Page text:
La Jollan voted to ‘Gorilla Fund’ board of directors

By Gina McGalliard

About a year and a half ago, Judith Harris went on a trip to Rwanda with her family. Having been a frequent traveler to Africa since 1996, she had always wanted to see Rwanda’s mountain gorillas.

The trip sparked her interest in the Atlanta-based Dian Fossey Gorilla Fund, which aims to conserve the mountain gorillas of Rwanda and the Democratic Republic of the Congo. Through mutual friends, Harris was able to meet the leader of the Rwanda portion of the organization.

“I just absolutely fell in love with the idea of what the foundation was doing,” said Harris. “We were very taken by the good that the organization is doing for the country.” In addition to protecting gorillas, the foundation seeks to educate people about the ecosystem and sponsors many community development projects. The organization was started by anthropologist Dian Fossey in 1978. At the time, there were only about 250 mountain gorillas left.

Last November, Harris was nominated and elected to serve on the board of the fund.

“I never really expected it to go through,” she said. “I’m very moved by it. I’m thrilled, actually, just thrilled.” Harris also said that even if she had not been elected to the board, she would have continued to support and be involved in the organization because she believes in its mission. Because she loves both animals and Africa, being part of the board allows her to bring these two passions together.

Regarding the importance of protecting gorillas, Harris said the gorillas are “an integral part of the health of the country.” She said that if Rwanda protects the gorillas, a natural resource, this in turn will be beneficial for the rest of the country.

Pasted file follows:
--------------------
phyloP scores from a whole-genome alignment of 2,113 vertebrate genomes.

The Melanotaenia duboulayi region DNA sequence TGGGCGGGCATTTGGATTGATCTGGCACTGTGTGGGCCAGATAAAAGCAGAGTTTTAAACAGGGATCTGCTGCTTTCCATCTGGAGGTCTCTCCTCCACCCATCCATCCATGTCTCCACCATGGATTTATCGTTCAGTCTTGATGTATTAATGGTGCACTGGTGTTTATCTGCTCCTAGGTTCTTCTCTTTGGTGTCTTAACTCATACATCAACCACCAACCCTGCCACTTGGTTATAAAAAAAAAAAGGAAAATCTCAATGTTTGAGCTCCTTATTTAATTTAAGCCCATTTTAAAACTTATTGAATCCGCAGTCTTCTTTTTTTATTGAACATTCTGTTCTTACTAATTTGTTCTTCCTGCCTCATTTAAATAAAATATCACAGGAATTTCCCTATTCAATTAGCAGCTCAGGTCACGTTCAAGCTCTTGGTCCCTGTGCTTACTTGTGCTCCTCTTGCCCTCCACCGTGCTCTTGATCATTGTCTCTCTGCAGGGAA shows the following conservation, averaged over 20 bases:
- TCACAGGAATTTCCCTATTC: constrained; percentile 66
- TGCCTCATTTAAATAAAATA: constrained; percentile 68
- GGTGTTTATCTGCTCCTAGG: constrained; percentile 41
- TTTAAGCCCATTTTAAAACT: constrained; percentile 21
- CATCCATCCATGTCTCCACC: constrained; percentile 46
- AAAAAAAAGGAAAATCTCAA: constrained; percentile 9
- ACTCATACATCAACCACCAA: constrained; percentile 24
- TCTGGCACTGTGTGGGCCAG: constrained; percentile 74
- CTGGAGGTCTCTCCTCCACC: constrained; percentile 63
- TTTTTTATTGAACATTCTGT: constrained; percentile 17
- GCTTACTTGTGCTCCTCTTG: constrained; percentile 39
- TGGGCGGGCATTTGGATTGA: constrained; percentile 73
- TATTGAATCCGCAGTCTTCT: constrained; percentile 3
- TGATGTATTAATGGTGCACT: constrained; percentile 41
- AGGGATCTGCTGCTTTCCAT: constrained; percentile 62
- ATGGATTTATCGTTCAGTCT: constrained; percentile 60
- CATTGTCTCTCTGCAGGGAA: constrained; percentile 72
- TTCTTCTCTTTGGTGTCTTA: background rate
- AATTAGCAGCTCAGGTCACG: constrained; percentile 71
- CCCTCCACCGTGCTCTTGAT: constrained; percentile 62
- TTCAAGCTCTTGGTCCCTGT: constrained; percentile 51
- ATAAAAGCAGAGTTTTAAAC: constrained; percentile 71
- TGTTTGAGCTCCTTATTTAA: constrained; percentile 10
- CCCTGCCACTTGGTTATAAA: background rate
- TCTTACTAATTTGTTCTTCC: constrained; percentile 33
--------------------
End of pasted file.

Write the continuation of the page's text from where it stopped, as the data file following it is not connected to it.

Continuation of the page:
Harris said what probably helped her be chosen was the fact that she has extensive volunteer and nonprofit experience. Despite spending so much time volunteering, Harris said, “I only get involved with organizations that I believe in 100 percent.”

As for what she intends to accomplish through her time on the Gorilla Fund board, Harris plans to focus, in particular, on combating the poaching of gorillas, which is a primary threat to the survival of the animals. In Rwanda, there is a group of people known as the charcoal mafia, which burns the habitat of mountain gorillas in order to make charcoal, which they can then sell. The Fossey fund is working to create heat alternatives so people will not feel the need to destroy the gorilla’s habitat.

The Foundation has also set up veterinary clinics for the orphaned offspring of gorillas that have been killed by poachers. “They mourn; they are like children,” Harris said of the baby gorillas. The clinic works to bring the gorillas out of their depression before releasing them back into the wild.

Harris stressed that poaching is not done because the people doing it need a livelihood. “It’s strictly exploitation of the environment,” she said. “It’s all an intimidation situation.” To combat the poaching, Harris said exposure to and pressure from the rest of the world are powerful weapons.

Harris has had the opportunity to observe mountain gorillas in person at Rwanda’s national parks, known as Parc National Des Volcans.

“They are so incredible to be around, and there is so much intelligence there,” she said. “You feel a mutual DNA. You know that this is a thinking, feeling, being. And they deserve your protection and support.”

Harris also expressed admiration for the country of Rwanda. “Visiting Rwanda made a great impression on me, that the government is really serious about presenting themselves as an enlightened country,” she said. “It’s a country that was in a terrible situation a few years ago, and they pulled themselves out of it, and I really respect that.”

Harris has visited countries all around the world, which is motivated by her desire to understand and learn more about different cultures.

“I am absolutely drawn to other cultures,” she said. “It helps you understand how we all come together. It’s all a big neighborhood.”

Unlike many others, she feels there is a whole world outside the usual tourist destinations of Western Europe.

“It’s not just about the food and the wine,” Harris said. “There’s a lot to learn out there.”

For more information about the Dian Fossey fund, visit